Don't pseudo-sentiments get hurt, not even pseudo-hurt?

Right-wing politics all over the world seeks to victimise the weak and powerless by falsely claiming victimhood, says Shivam Vij

In neighbouring Pakistan, an Islamic cleric recently accused a young Christian girl, Rimsha Masih, of blasphemy, a charge punishable by life imprisonment. He said she had burnt some pages that contained verses from the Quran. The 14-year-old girl hails from a poor family and suffers from downs syndrome. An eyewitness to the event showed courage and told a magistrate the truth: it was the Muslim cleric who had put those burnt pages in Rimsha’s bag. The cleric has been arrested and is set, in turn, to be charged with blasphemy.
I have been thinking about the incident. Insulting somebody’s religion is bad. It may cause offence. Often it is intended to cause offence. If somebody insults Islam, by doing things like burning pages containing verses from the Quran, it is bound to outrage a Muslim.
But what happens when the Muslim has burnt those pages to implicate a Christian? Where does the outrage disappear? Why are the right-wingers and the mullahs in Pakistan suddenly silent? The cleric’s lawyer had threatened the judge that if the girl is let off she could be lynched — such was the outrage! Where has the outrage suddenly disappeared? Where are the calls for lynching the blasphemer to death?
And what does this hypocrisy tell us? It tells us that such outrage is, in the first place, fake. That their religious sentiments weren’t really hurt when they said they were hurt. It was just that they wanted to persecute Christians and for doing so they were happy to commit blasphemy that they could then accuse Christians of doing!
What does that tell you of the claims of such people over how strong their religious, nationalist or whatever “sentiments” are?
I have noticed several such incidents in both Pakistan and India [ Images ] in the recent past. Let me give you a few examples.
In April this year, in Hyderabad, the police had to impose curfew to prevent violence when two Hindu temples were desecrated — raw beef had been hurled at them. Note that the rioters who began destroying public property and pelted stones at the police had taken care to examine whether the meat thrown was chicken, mutton or fish, and concluded it was beef! A Hindutva website noted, ‘The naturally agitated Hindu youth protested against this sacrilegious act,’ and then went on to falsely claim that the street violence was being conducted by Muslims.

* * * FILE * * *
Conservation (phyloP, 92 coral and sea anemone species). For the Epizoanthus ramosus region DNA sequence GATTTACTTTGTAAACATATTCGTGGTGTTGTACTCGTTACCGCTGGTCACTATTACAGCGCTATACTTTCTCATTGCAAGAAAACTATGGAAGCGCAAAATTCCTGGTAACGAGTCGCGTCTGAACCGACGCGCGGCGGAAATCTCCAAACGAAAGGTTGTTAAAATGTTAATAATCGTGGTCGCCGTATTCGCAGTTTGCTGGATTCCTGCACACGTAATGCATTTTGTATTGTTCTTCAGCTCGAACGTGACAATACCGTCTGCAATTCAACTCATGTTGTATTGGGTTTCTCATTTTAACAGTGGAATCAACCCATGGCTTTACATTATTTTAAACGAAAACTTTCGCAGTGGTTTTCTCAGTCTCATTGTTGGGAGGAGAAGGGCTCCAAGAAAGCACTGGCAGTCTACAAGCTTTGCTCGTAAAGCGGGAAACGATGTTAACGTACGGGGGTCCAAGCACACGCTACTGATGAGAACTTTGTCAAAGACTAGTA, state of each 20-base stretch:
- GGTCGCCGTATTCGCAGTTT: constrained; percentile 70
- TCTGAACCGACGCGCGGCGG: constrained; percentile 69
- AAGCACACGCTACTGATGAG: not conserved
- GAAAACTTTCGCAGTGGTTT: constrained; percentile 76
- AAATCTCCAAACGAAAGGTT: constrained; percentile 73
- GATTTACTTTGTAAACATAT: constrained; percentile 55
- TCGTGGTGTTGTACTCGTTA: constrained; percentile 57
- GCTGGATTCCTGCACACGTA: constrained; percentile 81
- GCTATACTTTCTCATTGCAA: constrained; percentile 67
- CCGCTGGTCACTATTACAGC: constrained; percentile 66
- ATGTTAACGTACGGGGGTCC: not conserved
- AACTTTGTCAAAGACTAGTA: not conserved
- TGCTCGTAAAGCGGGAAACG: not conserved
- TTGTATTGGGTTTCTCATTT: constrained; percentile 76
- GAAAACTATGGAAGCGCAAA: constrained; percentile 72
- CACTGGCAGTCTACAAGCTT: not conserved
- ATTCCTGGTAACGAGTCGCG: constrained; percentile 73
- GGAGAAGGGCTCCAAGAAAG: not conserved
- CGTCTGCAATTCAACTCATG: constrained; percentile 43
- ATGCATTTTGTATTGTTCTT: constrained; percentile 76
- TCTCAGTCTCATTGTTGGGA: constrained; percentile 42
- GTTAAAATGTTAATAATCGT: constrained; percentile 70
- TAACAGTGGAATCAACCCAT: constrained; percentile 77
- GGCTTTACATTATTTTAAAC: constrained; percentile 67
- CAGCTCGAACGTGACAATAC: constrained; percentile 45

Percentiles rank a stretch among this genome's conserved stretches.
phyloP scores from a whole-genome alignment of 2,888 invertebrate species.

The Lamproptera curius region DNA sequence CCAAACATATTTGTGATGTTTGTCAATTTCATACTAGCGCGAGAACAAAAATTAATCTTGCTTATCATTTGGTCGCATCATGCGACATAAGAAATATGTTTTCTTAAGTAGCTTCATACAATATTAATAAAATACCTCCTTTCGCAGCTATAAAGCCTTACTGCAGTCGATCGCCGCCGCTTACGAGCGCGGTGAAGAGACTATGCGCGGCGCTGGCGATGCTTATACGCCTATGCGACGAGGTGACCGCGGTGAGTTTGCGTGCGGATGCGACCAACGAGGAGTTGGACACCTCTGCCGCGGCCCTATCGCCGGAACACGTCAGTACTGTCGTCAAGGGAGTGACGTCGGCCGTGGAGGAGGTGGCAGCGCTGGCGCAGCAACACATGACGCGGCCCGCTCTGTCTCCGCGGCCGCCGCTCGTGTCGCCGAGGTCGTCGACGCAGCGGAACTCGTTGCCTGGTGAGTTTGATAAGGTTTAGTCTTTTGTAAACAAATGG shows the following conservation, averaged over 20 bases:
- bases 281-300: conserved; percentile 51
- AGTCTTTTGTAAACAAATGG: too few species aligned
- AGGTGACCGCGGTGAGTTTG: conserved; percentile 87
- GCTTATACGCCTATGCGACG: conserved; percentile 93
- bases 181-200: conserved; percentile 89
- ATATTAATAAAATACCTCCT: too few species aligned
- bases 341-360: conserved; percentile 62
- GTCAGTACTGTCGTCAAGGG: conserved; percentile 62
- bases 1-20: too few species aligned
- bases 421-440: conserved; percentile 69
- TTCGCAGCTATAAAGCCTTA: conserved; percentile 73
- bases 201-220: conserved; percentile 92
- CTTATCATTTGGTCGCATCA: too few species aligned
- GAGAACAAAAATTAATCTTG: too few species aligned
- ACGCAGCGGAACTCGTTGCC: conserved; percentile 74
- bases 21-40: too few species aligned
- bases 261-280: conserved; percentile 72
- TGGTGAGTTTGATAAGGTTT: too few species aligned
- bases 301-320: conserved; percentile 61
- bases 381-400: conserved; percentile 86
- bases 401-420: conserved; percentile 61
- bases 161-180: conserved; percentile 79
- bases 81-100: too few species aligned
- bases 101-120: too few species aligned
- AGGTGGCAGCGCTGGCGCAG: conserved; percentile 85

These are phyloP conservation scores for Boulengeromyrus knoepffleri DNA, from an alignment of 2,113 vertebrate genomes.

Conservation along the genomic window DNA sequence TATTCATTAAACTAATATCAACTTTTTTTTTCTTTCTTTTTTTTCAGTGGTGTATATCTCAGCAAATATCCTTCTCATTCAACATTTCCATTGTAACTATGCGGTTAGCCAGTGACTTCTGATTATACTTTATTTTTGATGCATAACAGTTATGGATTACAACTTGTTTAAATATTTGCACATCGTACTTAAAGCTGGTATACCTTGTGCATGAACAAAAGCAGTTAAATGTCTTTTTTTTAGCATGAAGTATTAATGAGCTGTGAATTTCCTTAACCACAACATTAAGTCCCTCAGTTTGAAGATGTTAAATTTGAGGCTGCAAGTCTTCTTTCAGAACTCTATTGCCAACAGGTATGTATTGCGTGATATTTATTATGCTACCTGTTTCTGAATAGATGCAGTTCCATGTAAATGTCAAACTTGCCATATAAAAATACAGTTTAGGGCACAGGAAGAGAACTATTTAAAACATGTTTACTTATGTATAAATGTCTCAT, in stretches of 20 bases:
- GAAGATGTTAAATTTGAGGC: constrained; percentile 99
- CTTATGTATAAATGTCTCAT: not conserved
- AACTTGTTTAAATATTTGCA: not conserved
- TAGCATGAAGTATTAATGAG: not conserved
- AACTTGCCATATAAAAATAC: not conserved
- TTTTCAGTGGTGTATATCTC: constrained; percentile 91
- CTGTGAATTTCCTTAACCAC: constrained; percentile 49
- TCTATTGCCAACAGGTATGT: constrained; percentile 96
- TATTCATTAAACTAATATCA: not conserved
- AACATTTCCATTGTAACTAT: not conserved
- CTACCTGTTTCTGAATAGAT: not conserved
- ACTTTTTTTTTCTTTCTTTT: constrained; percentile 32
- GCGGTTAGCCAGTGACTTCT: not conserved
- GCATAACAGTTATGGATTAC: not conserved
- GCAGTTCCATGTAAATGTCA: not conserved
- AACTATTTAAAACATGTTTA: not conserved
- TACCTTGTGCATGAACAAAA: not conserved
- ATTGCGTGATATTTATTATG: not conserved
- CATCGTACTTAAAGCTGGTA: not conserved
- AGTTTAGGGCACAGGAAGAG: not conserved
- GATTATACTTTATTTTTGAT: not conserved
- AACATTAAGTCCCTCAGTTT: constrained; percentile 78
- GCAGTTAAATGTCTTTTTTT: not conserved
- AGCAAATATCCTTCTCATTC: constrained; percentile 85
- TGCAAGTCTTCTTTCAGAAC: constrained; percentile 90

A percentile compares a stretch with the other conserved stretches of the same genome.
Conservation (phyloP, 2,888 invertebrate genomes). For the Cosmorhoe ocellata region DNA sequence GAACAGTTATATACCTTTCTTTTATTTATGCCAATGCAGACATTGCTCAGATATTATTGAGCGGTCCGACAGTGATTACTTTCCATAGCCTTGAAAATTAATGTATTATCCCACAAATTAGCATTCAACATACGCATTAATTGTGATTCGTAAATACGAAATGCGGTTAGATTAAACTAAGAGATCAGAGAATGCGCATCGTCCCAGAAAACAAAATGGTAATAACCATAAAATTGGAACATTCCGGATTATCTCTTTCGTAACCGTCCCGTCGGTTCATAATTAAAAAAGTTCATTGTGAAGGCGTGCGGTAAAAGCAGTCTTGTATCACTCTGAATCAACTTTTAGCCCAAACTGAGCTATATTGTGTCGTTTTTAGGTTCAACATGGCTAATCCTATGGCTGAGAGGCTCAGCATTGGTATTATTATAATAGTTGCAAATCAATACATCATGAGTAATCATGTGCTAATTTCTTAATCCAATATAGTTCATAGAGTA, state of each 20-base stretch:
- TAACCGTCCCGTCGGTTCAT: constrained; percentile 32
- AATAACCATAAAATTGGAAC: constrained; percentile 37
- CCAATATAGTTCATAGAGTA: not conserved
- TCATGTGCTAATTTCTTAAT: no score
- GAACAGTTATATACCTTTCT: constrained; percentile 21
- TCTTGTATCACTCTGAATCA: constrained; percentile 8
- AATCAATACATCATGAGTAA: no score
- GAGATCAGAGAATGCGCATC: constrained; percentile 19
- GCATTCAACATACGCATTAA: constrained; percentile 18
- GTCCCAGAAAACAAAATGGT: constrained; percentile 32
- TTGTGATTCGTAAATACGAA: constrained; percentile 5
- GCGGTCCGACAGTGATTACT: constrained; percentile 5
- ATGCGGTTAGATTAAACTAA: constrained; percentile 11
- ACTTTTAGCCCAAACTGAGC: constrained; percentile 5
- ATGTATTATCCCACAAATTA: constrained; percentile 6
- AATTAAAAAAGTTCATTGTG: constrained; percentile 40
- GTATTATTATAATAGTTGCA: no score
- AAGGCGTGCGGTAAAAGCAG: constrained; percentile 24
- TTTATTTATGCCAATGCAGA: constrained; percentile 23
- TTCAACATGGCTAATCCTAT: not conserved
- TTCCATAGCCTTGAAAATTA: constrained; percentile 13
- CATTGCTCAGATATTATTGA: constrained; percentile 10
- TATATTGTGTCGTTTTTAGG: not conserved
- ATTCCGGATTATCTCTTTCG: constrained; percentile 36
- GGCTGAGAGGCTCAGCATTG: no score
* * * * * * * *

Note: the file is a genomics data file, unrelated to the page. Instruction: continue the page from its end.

It turned out that the beef was thrown by four Hindus! The police went looking for them but they were absconding. I don’t know the status of the case since one of them, G Shiva Kumar, was arrested. Apparently, a local politician was trying to heat up the atmosphere to divide the electorate on Hindu-Muslim lines and become a Hindu messiah and win votes. Politicians do this sort of stuff all the time.But what about the people? Those who were pelting stones and burning buses, where did they disappear when the beef-throwers were identified? Where was the outrage?
Now, I am not arguing that throwing beef at a temple is okay. Far from it. As a Hindu it hurts my sentiments too. I feel outraged at G Shiva Kumar. But what about Hyderabadis? What about those Hindutva websites? What about their sentiments now? Or shall we say pseudo-sentiments? Pseudo-sentiments don’t get hurt? Not even pseudo-hurt?
I could give you dozens of examples of the pseudo-hurt of pseudo-sentiments.
Some in Pakistan, as we all know by now, did not think twice of using images of events like an earthquake in Tibet [ Images ] to pass them off as images of massacres of Muslim Rohingyas in Myanmar. The people who made those fake images and added text of outrage and circulated them on social media — what does it say about them?